Another ultrasound tech came up.  The nurse told me she decided to call in one for a second opinion and I heard whispers between the doctor and nurses that they just did not like the tech who did his first ultrasound.  Apparently she was new and was a bit arrogant about her interpretation of what she was seeing and liked to argue a bit with the doctors about her opinion vs what they thought.  So another long ultrasound took place and the new tech and doctor concluded that yes, it was probably just the portal vein blocking the artery but just to be sure they were going to take him back down, better to be safe than sorry and I happily agreed that since they were being proactive instead of taking a wait and see approach.

So they took him back down to the OR.  They brought him back up about an hour or later and a surgeon popped to say that it was in fact exactly what they thought and his new liver looked “gorgeous” in there.

After that it was the same thing again, waiting for him to sort of come to a bit.  My family eventually left and then it was just me and him and the constant flow of nurses.  As he started to come to more he started motioning for something with his hand.  It took me a few times but I finally figured out that he was asking for something to write with.  They got him something but he was too far gone still on all the drugs to do anything with it.

As Saturday came to a close the nurses brought me a pillow and blanket for the recliner and I laid down and tried to rest.  I just remember my whole entire body shaking profusely.  The last 36+ hours and the fact that they contained no sleep caught up with me and for a minute I was really scared because it was so intense.  It went on for about 20 minutes before I decided to chew up a dramamine and then very slowly I started to calm down and drift off a little.  Of course it never lasted too long before something woke me but at that point even a few hours of sleep seemed like a glorious feat.

This is the point where the days sort of start to run together for me.  Everything just seemed like a stream of things happening.  That night he awoke a few times and was able to try to write things down on paper.  He also developed a fever, which they told us was completely normal, it was all the inflammation from the surgery as well as the immune system responding to the new liver because immunosuppressants are not started right away so he was under a cooling blanket for a couple of days actually.

He came around pretty fast though.  I guess it was the next morning he was angrily scribbling “tube out” on the paper as well as complaining about being thirsty.  Eventually the vent did come out later on that day after he proved he could breathe on his own, something he failed in the early morning hours because he had complained of some pain so they allowed him to have some pain medication and that suppressed his ability to breathe on his own a bit.  But by Sunday afternoon it was out.  It was a bit of a difficult thing to see, I had to look away a bit as they were pulling it out but it was such a relief to see him without it and he was able to whisper some things to me.  I had never been so happy to hear his voice.

He asked for his phone to check his stuff even though he was still completely out of it lol I’m not sure he even knew what he was doing but there he was scrolling on his phone for a bit before dozing off.  That evening I turned on some football… his Packers were playing.  I remember asking him if he would like to fall asleep listening to his Packers play and he opened his eyes for a moment, nodded yes, looked very content and fell back asleep lol  He was then awake later on again that evening for a few hours even while I slept on the recliner.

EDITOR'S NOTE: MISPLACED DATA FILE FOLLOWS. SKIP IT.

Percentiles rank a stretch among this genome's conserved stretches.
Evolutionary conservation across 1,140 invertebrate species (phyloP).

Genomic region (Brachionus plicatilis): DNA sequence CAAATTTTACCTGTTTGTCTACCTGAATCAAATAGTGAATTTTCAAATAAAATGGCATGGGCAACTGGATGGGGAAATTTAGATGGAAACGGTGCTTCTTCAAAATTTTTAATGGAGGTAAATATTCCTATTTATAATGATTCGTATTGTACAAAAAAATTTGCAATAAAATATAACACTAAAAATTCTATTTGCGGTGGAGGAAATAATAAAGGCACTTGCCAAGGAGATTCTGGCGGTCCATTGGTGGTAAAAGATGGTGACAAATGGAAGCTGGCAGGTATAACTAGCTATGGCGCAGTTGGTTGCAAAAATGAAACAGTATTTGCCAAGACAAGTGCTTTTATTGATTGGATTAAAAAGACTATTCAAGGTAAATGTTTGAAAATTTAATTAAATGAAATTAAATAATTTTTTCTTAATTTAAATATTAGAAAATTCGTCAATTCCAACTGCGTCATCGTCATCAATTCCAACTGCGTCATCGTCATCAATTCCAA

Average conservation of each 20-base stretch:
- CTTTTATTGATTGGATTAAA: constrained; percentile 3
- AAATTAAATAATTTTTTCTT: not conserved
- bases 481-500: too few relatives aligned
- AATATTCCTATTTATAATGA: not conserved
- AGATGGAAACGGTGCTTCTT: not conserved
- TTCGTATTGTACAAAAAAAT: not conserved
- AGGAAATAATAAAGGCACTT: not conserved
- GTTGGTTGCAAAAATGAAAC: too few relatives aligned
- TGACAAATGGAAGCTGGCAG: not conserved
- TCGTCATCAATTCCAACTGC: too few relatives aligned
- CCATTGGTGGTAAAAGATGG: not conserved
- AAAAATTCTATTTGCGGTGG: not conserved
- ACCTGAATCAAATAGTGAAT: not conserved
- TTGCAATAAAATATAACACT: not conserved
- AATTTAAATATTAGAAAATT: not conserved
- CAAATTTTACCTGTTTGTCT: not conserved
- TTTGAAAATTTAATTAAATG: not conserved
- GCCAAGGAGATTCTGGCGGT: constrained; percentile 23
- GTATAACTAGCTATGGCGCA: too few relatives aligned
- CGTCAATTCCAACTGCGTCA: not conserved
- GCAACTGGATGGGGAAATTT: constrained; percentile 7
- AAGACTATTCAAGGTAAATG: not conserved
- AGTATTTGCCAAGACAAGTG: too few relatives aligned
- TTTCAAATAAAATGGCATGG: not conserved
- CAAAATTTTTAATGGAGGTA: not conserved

We also learned that his sodium at been 121 at time of transplant.  Basically had we not been there that weekend for a transplant we would have been back there to have him hospitalized for low sodium.  A few more points and it probably would have been too low to safely transplant him.  We were really really lucky.

I believe that 2nd night is when they began the immune suppression as well.  First came some heavy duty IV drugs that basically ‘reset’ his immune system so to speak and then they added in the suppression drugs.

The next day they took him back to the OR to close up the muscle wall.  He had to be intubated again but thankfully this time they were able to remove it prior to him leaving recovery so we didn’t have to go through it all again in the TICU.   They also warned with the muscle wall closed this was when the pain would really start.  That morning the nurses had moved him around a bit to prevent skin ulcers and what not and hearing him cry out made me feel like I was going to vomit… I felt like I could feel how bad it was hurting him.  They also initially thought on this day that he would have to be on temporary dialysis because his kidneys were struggling post surgery but thankfully this did not happen.

That day I also felt myself age 20 years in 5 minutes because while I was downstairs getting something to eat I was on the phone with my mom and I heard something over the loudspeaker about the transplant floor.  I initially ignored it and then I heard it again so I paid more attention… someone had coded on the transplant floor.  I tried to be calm but hurried and got off the phone with my mom and rushed up to the TICU.  When I got up there all the doctors and nurses were rushing in the general direction of Ki’s room.  I thought I was going to die in that moment… I can only imagine how terrified I looked.  When I got to his room the person in there was racing out and he was perfectly fine… it was a patient down the hall, and they were moving her into the room next to his, she had stopped breathing but they got her back.  She had a ton of scary things happening with her but before we left the TICU I saw her up walking around.

I think that evening or the next I drove home to collect some things and then turned around and drove right back… they moved him out of the ICU to the transplant unit rooms and things were going so well… the nurses kept raving about how well he was doing and he was finally starting to become more alert about everything and hold conversations, not fall asleep as much, etc.